unambiguously associate a result with the signature to which it
   refers.

   Collisions during general use of SHA1 and SHA256 are uncommon (see
   [HASH-ATTACKS]) and RSA key signing mechanisms are resilient to
   producing common substrings.  Thus, the actual digital signature for
   a cryptographic signing of the message is an ideal property for such
   a unique identification.  It is not however necessary to include the



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   entire digital signature in an [AUTHRES] header field just to
   identify which result goes with signature; since the signatures will
   almost always be substantially different, it is anticipated that only
   the first several bytes of a signature will be needed for
   disambiguating results.

4.  Definition

   This memo adds to the "Email Authentication Method Name Registry",
   created by IANA upon publication of [AUTHRES], the "header.b"
   reporting item.  The value associated with this item in the header
   field MUST be at least the first eight characters of the digital
   signature (the "b=" tag from a DKIM-Signature) for which a result is
   being relayed, and MUST be long enough to be unique among the results
   being reported.  Where the total length of the digital signature is
   fewer than eight characters, the entire signature MUST be included.
   Matching of the value of this item against the signature itself MUST
   be case-sensitive.

   If an evaluating agent observes that, despite the use of this
   disambiguating tag, unequal authentication results are offered about
   the same signature from the same trusted authserv-id, that agent
   SHOULD ignore all such results.

5.  IANA Considerations

   Per [IANA-CONSIDERATIONS], the following item is added to the "Email
   Authentication Method Name Registry":

   +------------+----------+--------+----------------+-----------------+
   |   Method   | Defined  | ptype  | property       | value           |
   +------------+----------+--------+----------------+-----------------+
   |    dkim    | RFC4871  | header | b              | full or partial |
   |            |          |        |                | value of        |
   |            |          |        |                | signature "b"   |
   |            |          |        |                | tag             |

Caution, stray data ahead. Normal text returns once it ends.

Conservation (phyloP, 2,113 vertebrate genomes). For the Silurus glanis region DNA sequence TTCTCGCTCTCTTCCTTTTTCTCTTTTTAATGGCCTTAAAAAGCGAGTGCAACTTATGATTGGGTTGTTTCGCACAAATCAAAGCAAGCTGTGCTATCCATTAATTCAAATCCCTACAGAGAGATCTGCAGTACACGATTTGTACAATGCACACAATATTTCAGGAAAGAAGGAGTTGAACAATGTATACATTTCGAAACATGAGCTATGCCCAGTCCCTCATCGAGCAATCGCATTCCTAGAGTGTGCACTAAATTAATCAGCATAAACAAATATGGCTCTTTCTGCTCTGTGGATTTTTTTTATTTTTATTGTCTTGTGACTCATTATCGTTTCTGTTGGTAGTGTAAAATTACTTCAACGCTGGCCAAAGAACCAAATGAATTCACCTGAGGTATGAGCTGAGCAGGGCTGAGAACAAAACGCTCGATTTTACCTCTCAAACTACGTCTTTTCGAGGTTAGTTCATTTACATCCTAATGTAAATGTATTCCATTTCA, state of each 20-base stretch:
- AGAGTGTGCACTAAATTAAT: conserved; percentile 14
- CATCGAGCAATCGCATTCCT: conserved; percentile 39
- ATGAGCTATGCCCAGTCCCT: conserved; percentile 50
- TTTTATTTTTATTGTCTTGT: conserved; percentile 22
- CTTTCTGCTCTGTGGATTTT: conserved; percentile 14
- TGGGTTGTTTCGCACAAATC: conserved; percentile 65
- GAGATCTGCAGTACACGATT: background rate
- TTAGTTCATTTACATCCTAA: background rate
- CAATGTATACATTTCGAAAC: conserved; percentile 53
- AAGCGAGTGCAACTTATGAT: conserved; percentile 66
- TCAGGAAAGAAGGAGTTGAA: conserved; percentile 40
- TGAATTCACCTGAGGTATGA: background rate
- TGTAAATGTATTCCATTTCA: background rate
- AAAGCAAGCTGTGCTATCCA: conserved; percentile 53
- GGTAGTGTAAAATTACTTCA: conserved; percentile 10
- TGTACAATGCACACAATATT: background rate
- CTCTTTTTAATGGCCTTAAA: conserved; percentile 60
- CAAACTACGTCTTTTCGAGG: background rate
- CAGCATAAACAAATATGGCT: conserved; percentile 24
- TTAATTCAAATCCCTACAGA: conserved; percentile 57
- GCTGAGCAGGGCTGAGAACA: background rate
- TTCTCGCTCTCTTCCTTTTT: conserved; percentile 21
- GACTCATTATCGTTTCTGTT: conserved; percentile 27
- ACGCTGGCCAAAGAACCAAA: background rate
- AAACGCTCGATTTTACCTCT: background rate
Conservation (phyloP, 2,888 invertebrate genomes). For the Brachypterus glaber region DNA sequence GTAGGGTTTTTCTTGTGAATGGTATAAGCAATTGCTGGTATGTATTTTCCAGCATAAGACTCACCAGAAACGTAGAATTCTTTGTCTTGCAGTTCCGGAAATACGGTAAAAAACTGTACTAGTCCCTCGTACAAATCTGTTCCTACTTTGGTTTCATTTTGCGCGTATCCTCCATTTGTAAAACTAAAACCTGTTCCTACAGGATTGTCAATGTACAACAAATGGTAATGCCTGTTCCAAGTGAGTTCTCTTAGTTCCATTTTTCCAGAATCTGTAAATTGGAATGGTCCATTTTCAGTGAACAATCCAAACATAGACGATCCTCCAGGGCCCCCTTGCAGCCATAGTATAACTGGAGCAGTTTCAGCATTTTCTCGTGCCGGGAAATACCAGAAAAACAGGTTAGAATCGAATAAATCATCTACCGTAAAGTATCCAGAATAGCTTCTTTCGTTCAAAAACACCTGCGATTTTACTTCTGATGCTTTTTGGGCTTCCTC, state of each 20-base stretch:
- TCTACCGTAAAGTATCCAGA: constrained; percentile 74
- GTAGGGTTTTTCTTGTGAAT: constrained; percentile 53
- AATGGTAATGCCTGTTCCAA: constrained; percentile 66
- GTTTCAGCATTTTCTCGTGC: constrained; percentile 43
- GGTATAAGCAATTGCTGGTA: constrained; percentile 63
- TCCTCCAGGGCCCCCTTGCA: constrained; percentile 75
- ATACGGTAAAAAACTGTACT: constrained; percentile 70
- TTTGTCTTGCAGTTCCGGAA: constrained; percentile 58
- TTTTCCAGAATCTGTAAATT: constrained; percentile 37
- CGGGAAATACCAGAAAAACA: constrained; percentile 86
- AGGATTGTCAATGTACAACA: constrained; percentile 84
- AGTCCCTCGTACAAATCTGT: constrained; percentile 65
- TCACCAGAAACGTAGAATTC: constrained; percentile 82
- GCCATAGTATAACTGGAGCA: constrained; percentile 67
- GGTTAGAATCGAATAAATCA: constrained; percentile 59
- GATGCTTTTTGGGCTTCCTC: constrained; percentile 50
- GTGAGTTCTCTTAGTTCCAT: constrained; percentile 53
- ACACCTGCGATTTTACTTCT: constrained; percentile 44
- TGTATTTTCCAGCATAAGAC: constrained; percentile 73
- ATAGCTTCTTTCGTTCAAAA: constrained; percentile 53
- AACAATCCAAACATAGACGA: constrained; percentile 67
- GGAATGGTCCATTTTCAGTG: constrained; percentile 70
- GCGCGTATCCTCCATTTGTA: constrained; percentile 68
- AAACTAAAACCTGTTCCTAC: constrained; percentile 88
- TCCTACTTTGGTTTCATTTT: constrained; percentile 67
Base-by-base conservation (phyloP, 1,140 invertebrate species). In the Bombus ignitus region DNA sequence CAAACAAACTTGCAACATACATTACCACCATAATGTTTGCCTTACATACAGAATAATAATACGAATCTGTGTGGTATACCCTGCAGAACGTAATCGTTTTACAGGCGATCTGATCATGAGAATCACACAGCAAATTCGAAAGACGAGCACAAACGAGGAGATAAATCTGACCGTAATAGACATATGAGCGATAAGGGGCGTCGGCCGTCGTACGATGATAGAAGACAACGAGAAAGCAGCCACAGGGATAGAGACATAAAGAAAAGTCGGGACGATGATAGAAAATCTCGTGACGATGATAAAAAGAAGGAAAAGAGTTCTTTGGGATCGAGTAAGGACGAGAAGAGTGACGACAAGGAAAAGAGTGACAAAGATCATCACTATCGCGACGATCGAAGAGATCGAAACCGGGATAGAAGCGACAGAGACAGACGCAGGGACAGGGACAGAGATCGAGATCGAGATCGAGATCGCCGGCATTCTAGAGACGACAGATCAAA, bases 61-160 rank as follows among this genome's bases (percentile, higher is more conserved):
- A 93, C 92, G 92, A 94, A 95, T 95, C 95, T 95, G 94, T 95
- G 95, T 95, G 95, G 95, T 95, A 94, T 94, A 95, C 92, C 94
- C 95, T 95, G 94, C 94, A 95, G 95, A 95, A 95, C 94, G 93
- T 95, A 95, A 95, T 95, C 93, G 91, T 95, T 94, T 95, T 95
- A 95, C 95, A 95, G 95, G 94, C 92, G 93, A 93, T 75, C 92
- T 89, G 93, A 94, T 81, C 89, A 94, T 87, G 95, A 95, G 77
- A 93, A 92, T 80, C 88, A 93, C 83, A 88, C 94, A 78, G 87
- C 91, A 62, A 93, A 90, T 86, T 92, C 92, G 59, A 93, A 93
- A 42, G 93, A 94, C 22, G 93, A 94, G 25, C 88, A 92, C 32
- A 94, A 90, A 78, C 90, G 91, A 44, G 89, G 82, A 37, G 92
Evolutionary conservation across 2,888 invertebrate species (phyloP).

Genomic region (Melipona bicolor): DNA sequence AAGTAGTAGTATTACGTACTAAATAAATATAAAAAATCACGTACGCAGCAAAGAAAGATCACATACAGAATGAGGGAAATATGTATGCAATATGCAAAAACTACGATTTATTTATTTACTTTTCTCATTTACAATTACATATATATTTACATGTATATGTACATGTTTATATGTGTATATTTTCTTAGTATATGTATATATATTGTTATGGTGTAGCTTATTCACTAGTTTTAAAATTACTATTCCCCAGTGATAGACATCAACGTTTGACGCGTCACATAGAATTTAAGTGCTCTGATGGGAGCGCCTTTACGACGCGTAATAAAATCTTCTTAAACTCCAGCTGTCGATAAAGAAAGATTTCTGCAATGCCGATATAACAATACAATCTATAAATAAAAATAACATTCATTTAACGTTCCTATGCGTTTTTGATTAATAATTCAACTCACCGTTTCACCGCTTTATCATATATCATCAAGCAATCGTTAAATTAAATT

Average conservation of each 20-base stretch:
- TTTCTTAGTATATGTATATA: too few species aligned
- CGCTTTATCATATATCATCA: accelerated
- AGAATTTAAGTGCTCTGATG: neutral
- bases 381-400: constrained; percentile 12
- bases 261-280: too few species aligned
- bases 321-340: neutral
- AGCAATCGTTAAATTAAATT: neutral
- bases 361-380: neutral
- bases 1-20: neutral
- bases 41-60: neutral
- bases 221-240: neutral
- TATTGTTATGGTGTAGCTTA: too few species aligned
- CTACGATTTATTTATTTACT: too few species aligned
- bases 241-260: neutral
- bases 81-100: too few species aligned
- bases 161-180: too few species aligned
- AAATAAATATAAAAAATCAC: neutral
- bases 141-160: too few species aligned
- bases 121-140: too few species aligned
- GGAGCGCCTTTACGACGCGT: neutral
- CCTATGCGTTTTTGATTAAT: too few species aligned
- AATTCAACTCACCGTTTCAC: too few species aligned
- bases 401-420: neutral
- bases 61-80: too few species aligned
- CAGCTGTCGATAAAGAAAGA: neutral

+------------+----------+--------+----------------+-----------------+

6.  Security Considerations

   [AUTHRES] discussed general security considerations regarding the use
   of this header field.  The following new security considerations
   apply when adding or processing this new ptype/property combination:

6.1.  Improvement

   Rather than introducing a new security issue, this can be seen to fix
   a security weakness of the original specification: Useful information



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   can now be obtained from results that could previously have been
   ambiguous and thus obscured or, worse, misinterpreted.

6.2.  Result Forgeries

   An attacker could copy a valid signature and add it to a message in
   transit, modifying some portion of it.  This could cause two results
   to be provided for the same "header.b" value even if the entire "b="
   string is used in an attempt to differentiate the results.  This
   attack could cause an ambiguous result to be relayed and possibly
   neutralize any benefit given to a "pass" result that would have
   otherwise occurred, possibly impacting the delivery of valid
   messages.

   It is worth noting, however, that a false negative ("fail") can be
   generated in this way, but it is extremely difficult to create a
   false positive ("pass") through such an attack.  Thus, a cautious
   implementation could discard the false negative in that instance.

6.3.  New Schemes with Small Signatures

   Should a new signing scheme be introduced with a signature whose
   length is less than eight characters, Section 4 specifies that the
   entire signature must be used.  The obvious concern in such a case
   would be that the signature scheme is itself prone to collisions,
   making the the value reported by this field not useful.  In such
   cases, the risk is created by the likelihood of collisions and not by
   this mechanism; furthermore, Section 4 recommends the results be
   ignored if that were to occur, preventing the application of an